Development and clinical testing of home-based brain-computer interfaces for neurofeedback and for rehabilitation

Al-Taleb, Manaf Kadum Hussein (2018) Development and clinical testing of home-based brain-computer interfaces for neurofeedback and for rehabilitation. PhD thesis, University of Glasgow.

Due to Embargo and/or Third Party Copyright restrictions, this thesis is not available in this service.

Abstract

Many studies have shown that brain-computer interface (BCI) technology is a potentially powerful tool for the rehabilitation of various psychological and neurological conditions, including restoration of movement and treatment of neuropathic pain (NP). However, most of these studies rely on expensive equipment, limiting its application to labs and hospital environments. Therefore, making BCI applications more readily available to patients is the main focus of this thesis.
The aim of this study is to develop and assess two inexpensive, wearable neurorehabilitation systems that can be used for patient managed home-based therapy and are based on a portable brain-computer interface (PBCI) for neurofeedback (NF) applications. Both systems are inspired by neurorehabilitation protocols that have been previously tested on patients using laboratory BCI technology. The brain-computer interface systems are based on a wireless EEG system called EPOC, a Windows PC tablet and custom-made software developed under Visual C++. Both of these systems consist of portable BCI, one for neurofeedback (BCI-NF) and the other for controlling functional electrical stimulation (BCI-FES).
System development followed the standard steps of user-centred design, while system testing followed the procedures for adopting new services or technologies, aiming to increase the usability of the BCI system in a patient population.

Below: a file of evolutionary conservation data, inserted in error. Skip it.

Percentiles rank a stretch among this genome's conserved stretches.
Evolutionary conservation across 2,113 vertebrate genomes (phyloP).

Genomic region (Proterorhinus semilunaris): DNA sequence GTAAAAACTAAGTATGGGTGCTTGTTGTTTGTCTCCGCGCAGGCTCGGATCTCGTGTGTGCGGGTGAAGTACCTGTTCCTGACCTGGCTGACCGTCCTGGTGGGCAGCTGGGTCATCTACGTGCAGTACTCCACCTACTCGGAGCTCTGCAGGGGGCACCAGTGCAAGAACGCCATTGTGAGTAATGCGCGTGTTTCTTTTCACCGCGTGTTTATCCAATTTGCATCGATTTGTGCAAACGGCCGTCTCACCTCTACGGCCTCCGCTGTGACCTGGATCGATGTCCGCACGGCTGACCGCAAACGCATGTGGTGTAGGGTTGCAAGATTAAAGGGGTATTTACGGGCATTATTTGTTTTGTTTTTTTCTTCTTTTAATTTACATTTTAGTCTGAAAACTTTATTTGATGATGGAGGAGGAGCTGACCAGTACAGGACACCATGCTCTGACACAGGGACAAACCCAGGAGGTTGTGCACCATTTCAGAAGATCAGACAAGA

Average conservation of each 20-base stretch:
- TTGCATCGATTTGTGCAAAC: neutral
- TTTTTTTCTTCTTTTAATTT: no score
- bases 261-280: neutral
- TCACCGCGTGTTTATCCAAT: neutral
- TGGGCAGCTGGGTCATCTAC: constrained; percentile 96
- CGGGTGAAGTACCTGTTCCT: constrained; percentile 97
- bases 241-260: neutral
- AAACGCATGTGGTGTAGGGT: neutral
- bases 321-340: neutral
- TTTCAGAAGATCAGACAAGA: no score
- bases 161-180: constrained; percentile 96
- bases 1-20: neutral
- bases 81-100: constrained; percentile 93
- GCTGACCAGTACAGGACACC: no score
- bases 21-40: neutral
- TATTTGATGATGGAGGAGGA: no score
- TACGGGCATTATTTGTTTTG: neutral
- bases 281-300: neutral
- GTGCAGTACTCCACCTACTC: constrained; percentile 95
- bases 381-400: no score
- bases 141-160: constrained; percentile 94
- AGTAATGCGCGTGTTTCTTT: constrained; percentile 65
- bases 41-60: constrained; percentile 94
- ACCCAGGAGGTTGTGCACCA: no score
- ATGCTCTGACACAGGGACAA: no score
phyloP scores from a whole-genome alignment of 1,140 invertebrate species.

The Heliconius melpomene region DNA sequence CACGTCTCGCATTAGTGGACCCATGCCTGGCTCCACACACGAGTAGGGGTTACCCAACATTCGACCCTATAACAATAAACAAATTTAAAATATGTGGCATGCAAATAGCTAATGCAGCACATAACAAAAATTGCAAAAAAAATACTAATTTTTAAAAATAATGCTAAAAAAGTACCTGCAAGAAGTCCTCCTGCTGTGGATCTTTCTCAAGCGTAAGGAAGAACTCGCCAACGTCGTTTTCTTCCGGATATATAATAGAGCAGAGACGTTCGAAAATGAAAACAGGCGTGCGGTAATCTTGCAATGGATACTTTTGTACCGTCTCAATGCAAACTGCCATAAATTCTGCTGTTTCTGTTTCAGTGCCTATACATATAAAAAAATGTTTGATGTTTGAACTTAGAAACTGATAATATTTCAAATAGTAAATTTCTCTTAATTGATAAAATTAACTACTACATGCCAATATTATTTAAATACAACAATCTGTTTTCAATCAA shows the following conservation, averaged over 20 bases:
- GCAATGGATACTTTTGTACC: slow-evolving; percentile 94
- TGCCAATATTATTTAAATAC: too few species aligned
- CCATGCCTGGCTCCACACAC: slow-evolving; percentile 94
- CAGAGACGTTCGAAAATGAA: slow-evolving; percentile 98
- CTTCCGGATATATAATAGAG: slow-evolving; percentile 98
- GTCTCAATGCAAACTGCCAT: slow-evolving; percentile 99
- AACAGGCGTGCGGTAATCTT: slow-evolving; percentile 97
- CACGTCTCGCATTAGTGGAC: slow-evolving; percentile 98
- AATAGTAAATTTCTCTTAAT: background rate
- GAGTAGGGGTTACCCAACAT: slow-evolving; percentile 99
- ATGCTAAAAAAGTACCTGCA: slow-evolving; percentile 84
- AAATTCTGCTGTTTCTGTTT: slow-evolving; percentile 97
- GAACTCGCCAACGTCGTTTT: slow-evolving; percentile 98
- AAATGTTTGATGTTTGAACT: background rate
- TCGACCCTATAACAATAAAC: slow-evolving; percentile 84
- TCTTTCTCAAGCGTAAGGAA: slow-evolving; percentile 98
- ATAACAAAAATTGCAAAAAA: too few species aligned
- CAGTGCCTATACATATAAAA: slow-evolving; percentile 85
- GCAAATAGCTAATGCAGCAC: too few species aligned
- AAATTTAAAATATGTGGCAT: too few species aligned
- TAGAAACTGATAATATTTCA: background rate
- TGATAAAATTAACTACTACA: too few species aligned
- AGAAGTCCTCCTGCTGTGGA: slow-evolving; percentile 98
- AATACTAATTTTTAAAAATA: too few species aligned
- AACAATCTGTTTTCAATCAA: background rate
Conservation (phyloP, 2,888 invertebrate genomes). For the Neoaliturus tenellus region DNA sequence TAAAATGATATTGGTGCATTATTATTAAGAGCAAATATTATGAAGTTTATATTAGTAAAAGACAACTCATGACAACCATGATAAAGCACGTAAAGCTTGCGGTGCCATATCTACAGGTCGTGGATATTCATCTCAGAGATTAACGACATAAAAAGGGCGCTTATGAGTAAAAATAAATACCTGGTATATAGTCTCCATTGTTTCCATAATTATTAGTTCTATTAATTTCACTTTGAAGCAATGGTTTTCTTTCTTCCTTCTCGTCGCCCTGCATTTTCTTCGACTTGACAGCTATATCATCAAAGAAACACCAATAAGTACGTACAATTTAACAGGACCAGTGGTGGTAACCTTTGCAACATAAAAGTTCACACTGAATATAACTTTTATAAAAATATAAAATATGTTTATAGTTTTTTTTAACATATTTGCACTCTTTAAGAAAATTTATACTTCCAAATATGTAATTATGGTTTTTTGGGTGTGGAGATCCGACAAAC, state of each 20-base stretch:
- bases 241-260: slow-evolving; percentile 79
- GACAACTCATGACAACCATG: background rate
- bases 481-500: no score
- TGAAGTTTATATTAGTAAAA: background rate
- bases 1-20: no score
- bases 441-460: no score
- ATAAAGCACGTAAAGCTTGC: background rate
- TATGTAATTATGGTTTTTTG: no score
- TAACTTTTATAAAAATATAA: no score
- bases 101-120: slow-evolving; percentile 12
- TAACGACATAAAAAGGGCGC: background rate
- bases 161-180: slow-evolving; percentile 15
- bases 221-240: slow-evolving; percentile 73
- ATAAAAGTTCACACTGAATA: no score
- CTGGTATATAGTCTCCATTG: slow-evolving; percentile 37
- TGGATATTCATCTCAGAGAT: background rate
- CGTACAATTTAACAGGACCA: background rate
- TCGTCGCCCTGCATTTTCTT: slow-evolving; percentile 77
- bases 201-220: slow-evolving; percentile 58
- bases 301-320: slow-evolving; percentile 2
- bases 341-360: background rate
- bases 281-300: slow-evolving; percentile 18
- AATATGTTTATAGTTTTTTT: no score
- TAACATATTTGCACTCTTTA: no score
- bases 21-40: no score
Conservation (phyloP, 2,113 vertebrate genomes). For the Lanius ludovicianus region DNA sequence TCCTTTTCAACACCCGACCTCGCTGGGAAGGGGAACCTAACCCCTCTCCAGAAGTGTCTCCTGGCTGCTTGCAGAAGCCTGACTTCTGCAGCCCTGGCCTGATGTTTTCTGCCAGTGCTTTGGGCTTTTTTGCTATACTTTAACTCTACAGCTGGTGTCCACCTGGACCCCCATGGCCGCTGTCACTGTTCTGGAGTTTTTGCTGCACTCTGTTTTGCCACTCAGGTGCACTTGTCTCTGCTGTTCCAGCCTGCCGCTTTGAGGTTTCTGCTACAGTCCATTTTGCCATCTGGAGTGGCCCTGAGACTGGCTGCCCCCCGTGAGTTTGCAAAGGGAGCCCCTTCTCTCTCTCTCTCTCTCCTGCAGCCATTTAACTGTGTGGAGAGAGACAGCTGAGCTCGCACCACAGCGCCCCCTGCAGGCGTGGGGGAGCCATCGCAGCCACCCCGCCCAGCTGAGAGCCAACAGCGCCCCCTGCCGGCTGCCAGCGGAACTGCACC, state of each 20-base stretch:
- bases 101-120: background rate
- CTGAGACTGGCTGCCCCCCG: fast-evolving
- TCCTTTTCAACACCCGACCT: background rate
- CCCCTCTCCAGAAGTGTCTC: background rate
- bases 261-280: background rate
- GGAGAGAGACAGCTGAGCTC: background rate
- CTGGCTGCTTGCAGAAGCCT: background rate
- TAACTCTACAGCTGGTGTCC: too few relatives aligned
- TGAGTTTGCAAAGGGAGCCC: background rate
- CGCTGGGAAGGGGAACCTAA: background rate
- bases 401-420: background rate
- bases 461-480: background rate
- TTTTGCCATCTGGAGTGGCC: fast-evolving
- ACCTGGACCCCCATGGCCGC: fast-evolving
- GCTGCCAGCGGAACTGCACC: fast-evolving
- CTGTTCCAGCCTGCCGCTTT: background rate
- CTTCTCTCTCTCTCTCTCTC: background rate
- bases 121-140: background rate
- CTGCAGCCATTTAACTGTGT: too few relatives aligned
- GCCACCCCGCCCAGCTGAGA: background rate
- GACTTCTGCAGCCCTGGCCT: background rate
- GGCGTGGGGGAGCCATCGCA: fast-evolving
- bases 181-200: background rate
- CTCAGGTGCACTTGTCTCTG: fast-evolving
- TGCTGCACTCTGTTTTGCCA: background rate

The assessment phase, and in particular the assessment of PBCI-NF, included a systematic analysis of the main requirements and barriers for providing home-based BCI as a patient service, including training and support. The results of these chapters provide important feedback on usage patterns and technical problems, which could not be collected based on patients’ BCI experiences in laboratory or clinical trials.
The ability to self-regulate brain waves was tested on able-bodied participants and patients with NP. Within the user-centred design frame, the effectiveness, efficiency, and user acceptance of BCI-NF were demonstrated on patients. The treatment was found to be comparable with the effectiveness of widely used pain drugs, with 53% of patients experiencing a clinically significant reduction in pain.
The feasibility BCI-FES study on able-bodied participants and SCI tetraplegic patients demonstrated a high success rate in recognising motor intention within a single training session. This demonstrates the intuitiveness of the BCI-FES protocol, making it potentially suitable for extended, patient-managed hand therapy.
In conclusion, this thesis demonstrated that SCI patients are able to use a BCI system on their own or through help from their caregiver in a home environment. It also demonstrated that the NF treatment has a positive effect on the reduction of CNP on SCI patients. In addition, this thesis presents promising results of home-based BCI systems in the rehabilitation domain and presents the first step in developing and testing consumer-grade BCI systems for rehabilitation purposes.

Item Type: Thesis (PhD)
Qualification Level: Doctoral
Additional Information: Due to copyright restrictions the full text of this thesis cannot be made available online. Access to the printed version is available once any embargo periods have expired.
Keywords: Home-based brain-computer interface, neurofeedback, functional electrical stimulation.
Subjects: T Technology > T Technology (General)
Colleges/Schools: College of Science and Engineering > School of Engineering > Electronics and Nanoscale Engineering
Supervisor's Name: Vuckovic, Dr. Aleksandra
Date of Award: 2018
Embargo Date: 1 August 2021
Depositing User: Dr Manaf Al-Taleb
Unique ID: glathesis:2018-30689
Copyright: Copyright of this thesis is held by the author.
Date Deposited: 18 Jul 2018 08:20
Last Modified: 24 Jul 2018 09:38
URI: http://theses.gla.ac.uk/id/eprint/30689

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